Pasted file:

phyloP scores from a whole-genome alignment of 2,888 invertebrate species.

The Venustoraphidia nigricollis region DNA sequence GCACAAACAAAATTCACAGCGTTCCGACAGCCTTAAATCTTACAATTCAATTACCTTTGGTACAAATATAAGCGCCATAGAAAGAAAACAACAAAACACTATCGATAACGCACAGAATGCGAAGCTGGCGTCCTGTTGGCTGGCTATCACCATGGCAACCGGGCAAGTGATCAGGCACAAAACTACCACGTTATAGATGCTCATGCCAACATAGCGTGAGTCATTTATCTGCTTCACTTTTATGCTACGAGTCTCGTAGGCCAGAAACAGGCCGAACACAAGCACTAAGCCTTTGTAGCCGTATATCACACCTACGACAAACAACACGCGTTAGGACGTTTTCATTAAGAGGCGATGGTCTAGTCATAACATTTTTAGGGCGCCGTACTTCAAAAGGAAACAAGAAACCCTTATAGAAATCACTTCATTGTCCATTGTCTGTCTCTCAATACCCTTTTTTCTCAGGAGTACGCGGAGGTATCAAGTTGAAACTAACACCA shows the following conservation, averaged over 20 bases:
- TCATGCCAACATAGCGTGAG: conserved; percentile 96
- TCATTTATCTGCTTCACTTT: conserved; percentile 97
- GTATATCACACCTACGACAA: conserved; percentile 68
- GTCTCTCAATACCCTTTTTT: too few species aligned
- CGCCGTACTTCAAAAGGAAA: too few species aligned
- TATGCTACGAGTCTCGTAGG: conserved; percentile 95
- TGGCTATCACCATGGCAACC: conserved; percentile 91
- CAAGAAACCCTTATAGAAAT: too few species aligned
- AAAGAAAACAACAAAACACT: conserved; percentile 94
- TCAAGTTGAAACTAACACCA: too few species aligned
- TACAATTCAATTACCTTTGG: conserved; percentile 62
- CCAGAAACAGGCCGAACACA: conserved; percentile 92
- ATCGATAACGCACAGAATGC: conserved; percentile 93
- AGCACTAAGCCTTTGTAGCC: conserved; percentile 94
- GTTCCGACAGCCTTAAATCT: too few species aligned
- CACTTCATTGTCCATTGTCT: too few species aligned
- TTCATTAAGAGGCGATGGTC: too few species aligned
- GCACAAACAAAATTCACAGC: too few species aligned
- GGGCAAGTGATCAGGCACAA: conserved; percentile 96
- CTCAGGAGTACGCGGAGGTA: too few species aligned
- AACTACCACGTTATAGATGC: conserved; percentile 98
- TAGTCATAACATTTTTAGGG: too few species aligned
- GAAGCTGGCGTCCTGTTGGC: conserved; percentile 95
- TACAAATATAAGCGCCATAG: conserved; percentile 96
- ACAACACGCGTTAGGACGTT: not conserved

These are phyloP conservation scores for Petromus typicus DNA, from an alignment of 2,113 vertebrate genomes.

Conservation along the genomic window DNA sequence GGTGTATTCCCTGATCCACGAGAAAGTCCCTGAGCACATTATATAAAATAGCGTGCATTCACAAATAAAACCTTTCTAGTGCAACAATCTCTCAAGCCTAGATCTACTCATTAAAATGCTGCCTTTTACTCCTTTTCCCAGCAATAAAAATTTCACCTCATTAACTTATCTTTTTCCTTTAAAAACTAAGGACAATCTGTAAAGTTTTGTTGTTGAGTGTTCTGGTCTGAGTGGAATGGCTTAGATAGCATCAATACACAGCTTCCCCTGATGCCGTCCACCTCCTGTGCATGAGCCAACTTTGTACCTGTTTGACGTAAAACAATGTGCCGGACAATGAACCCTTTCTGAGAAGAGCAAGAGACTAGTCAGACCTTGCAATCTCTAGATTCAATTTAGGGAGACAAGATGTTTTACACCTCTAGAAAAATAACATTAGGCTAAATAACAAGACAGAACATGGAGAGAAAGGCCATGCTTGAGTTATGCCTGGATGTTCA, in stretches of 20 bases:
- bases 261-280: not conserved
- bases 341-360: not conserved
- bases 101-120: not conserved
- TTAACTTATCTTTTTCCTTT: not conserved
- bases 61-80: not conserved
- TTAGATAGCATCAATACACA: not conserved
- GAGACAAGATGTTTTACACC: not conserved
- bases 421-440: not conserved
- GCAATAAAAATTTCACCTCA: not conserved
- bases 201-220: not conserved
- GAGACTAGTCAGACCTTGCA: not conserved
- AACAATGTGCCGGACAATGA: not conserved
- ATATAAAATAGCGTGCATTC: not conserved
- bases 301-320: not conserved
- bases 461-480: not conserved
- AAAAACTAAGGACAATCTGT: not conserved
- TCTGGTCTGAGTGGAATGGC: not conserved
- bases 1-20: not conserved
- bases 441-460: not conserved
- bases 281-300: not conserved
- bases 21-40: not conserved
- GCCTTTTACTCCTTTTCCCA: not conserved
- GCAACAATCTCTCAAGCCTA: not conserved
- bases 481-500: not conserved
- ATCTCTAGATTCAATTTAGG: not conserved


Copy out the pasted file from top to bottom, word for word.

phyloP scores from a whole-genome alignment of 2,888 invertebrate species.

The Venustoraphidia nigricollis region DNA sequence GCACAAACAAAATTCACAGCGTTCCGACAGCCTTAAATCTTACAATTCAATTACCTTTGGTACAAATATAAGCGCCATAGAAAGAAAACAACAAAACACTATCGATAACGCACAGAATGCGAAGCTGGCGTCCTGTTGGCTGGCTATCACCATGGCAACCGGGCAAGTGATCAGGCACAAAACTACCACGTTATAGATGCTCATGCCAACATAGCGTGAGTCATTTATCTGCTTCACTTTTATGCTACGAGTCTCGTAGGCCAGAAACAGGCCGAACACAAGCACTAAGCCTTTGTAGCCGTATATCACACCTACGACAAACAACACGCGTTAGGACGTTTTCATTAAGAGGCGATGGTCTAGTCATAACATTTTTAGGGCGCCGTACTTCAAAAGGAAACAAGAAACCCTTATAGAAATCACTTCATTGTCCATTGTCTGTCTCTCAATACCCTTTTTTCTCAGGAGTACGCGGAGGTATCAAGTTGAAACTAACACCA shows the following conservation, averaged over 20 bases:
- TCATGCCAACATAGCGTGAG: conserved; percentile 96
- TCATTTATCTGCTTCACTTT: conserved; percentile 97
- GTATATCACACCTACGACAA: conserved; percentile 68
- GTCTCTCAATACCCTTTTTT: too few species aligned
- CGCCGTACTTCAAAAGGAAA: too few species aligned
- TATGCTACGAGTCTCGTAGG: conserved; percentile 95
- TGGCTATCACCATGGCAACC: conserved; percentile 91
- CAAGAAACCCTTATAGAAAT: too few species aligned
- AAAGAAAACAACAAAACACT: conserved; percentile 94
- TCAAGTTGAAACTAACACCA: too few species aligned
- TACAATTCAATTACCTTTGG: conserved; percentile 62
- CCAGAAACAGGCCGAACACA: conserved; percentile 92
- ATCGATAACGCACAGAATGC: conserved; percentile 93
- AGCACTAAGCCTTTGTAGCC: conserved; percentile 94
- GTTCCGACAGCCTTAAATCT: too few species aligned
- CACTTCATTGTCCATTGTCT: too few species aligned
- TTCATTAAGAGGCGATGGTC: too few species aligned
- GCACAAACAAAATTCACAGC: too few species aligned
- GGGCAAGTGATCAGGCACAA: conserved; percentile 96
- CTCAGGAGTACGCGGAGGTA: too few species aligned
- AACTACCACGTTATAGATGC: conserved; percentile 98
- TAGTCATAACATTTTTAGGG: too few species aligned
- GAAGCTGGCGTCCTGTTGGC: conserved; percentile 95
- TACAAATATAAGCGCCATAG: conserved; percentile 96
- ACAACACGCGTTAGGACGTT: not conserved

These are phyloP conservation scores for Petromus typicus DNA, from an alignment of 2,113 vertebrate genomes.

Conservation along the genomic window DNA sequence GGTGTATTCCCTGATCCACGAGAAAGTCCCTGAGCACATTATATAAAATAGCGTGCATTCACAAATAAAACCTTTCTAGTGCAACAATCTCTCAAGCCTAGATCTACTCATTAAAATGCTGCCTTTTACTCCTTTTCCCAGCAATAAAAATTTCACCTCATTAACTTATCTTTTTCCTTTAAAAACTAAGGACAATCTGTAAAGTTTTGTTGTTGAGTGTTCTGGTCTGAGTGGAATGGCTTAGATAGCATCAATACACAGCTTCCCCTGATGCCGTCCACCTCCTGTGCATGAGCCAACTTTGTACCTGTTTGACGTAAAACAATGTGCCGGACAATGAACCCTTTCTGAGAAGAGCAAGAGACTAGTCAGACCTTGCAATCTCTAGATTCAATTTAGGGAGACAAGATGTTTTACACCTCTAGAAAAATAACATTAGGCTAAATAACAAGACAGAACATGGAGAGAAAGGCCATGCTTGAGTTATGCCTGGATGTTCA, in stretches of 20 bases:
- bases 261-280: not conserved
- bases 341-360: not conserved
- bases 101-120: not conserved
- TTAACTTATCTTTTTCCTTT: not conserved
- bases 61-80: not conserved
- TTAGATAGCATCAATACACA: not conserved
- GAGACAAGATGTTTTACACC: not conserved
- bases 421-440: not conserved
- GCAATAAAAATTTCACCTCA: not conserved
- bases 201-220: not conserved
- GAGACTAGTCAGACCTTGCA: not conserved
- AACAATGTGCCGGACAATGA: not conserved
- ATATAAAATAGCGTGCATTC: not conserved
- bases 301-320: not conserved
- bases 461-480: not conserved
- AAAAACTAAGGACAATCTGT: not conserved
- TCTGGTCTGAGTGGAATGGC: not conserved
- bases 1-20: not conserved
- bases 441-460: not conserved
- bases 281-300: not conserved
- bases 21-40: not conserved
- GCCTTTTACTCCTTTTCCCA: not conserved
- GCAACAATCTCTCAAGCCTA: not conserved
- bases 481-500: not conserved
- ATCTCTAGATTCAATTTAGG: not conserved